3. The third meta-analysis of phase III trials randomizing platinum-based versus nonplatinum combinations as first-line chemotherapy identified 14 trials.[12] Experimental arms were gemcitabine and vinorelbine (n = 4), gemcitabine and taxane (n = 7), gemcitabine and epirubicin (n = 1), paclitaxel and vinorelbine (n = 1), and gemcitabine and ifosfamide (n = 1). This meta-analysis was limited to the set of 11 phase III studies that used a platinum-based doublet (2,298 and 2,304 patients in platinum-based and nonplatinum arms, respectively).
      • Patients treated with a platinum-based regimen benefited from a statistically significant reduction in the risk of death at 1 year (OR, 0.88; 95% CI, 0.78–0.99; P = .044) and a lower risk of being refractory to chemotherapy (OR, 0.87; CI, 0.73–0.99; P = .049).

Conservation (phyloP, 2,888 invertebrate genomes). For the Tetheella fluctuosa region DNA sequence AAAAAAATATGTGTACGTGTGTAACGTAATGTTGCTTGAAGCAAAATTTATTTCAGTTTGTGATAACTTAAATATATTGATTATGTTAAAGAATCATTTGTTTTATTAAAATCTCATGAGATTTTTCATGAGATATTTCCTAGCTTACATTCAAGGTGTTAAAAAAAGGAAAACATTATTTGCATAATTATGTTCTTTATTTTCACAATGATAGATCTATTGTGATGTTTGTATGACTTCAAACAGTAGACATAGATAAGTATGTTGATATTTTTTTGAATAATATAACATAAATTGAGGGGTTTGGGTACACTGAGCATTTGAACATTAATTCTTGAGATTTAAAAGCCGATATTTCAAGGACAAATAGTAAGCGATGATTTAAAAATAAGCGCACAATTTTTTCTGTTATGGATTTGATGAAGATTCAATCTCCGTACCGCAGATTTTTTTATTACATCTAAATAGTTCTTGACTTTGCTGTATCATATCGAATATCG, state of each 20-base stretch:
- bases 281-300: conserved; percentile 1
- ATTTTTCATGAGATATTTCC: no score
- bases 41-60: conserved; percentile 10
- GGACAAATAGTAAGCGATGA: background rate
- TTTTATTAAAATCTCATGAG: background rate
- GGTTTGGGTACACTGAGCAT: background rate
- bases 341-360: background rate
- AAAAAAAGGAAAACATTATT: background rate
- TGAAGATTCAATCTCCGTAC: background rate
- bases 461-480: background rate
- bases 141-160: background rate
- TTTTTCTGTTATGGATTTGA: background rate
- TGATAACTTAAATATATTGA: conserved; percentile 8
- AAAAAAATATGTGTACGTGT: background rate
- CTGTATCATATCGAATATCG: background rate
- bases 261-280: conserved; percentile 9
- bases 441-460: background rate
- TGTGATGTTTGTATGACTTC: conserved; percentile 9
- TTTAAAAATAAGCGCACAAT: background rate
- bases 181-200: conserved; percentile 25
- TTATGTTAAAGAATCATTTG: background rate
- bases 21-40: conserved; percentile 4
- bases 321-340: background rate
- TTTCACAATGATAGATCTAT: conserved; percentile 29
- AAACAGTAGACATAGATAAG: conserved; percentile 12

• Forty-four (1.9%) and 29 (1.3%) toxic-related deaths were reported for platinum-based and nonplatinum regimens, respectively (OR, 1.53; CI, 0.96–2.49; P = 0.08). An increased risk of grade 3-4 gastrointestinal and hematologic toxic effects for patients treated with platinum-based chemotherapy was statistically demonstrated. There was no statistically significant increase in risk of febrile neutropenia (OR, 1.23; CI, 0.94–1.60; P = .063).
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WebMD Public Information from the National Cancer Institute

Last Updated: February 25, 2014
This information is not intended to replace the advice of a doctor. Healthwise disclaims any liability for the decisions you make based on this information.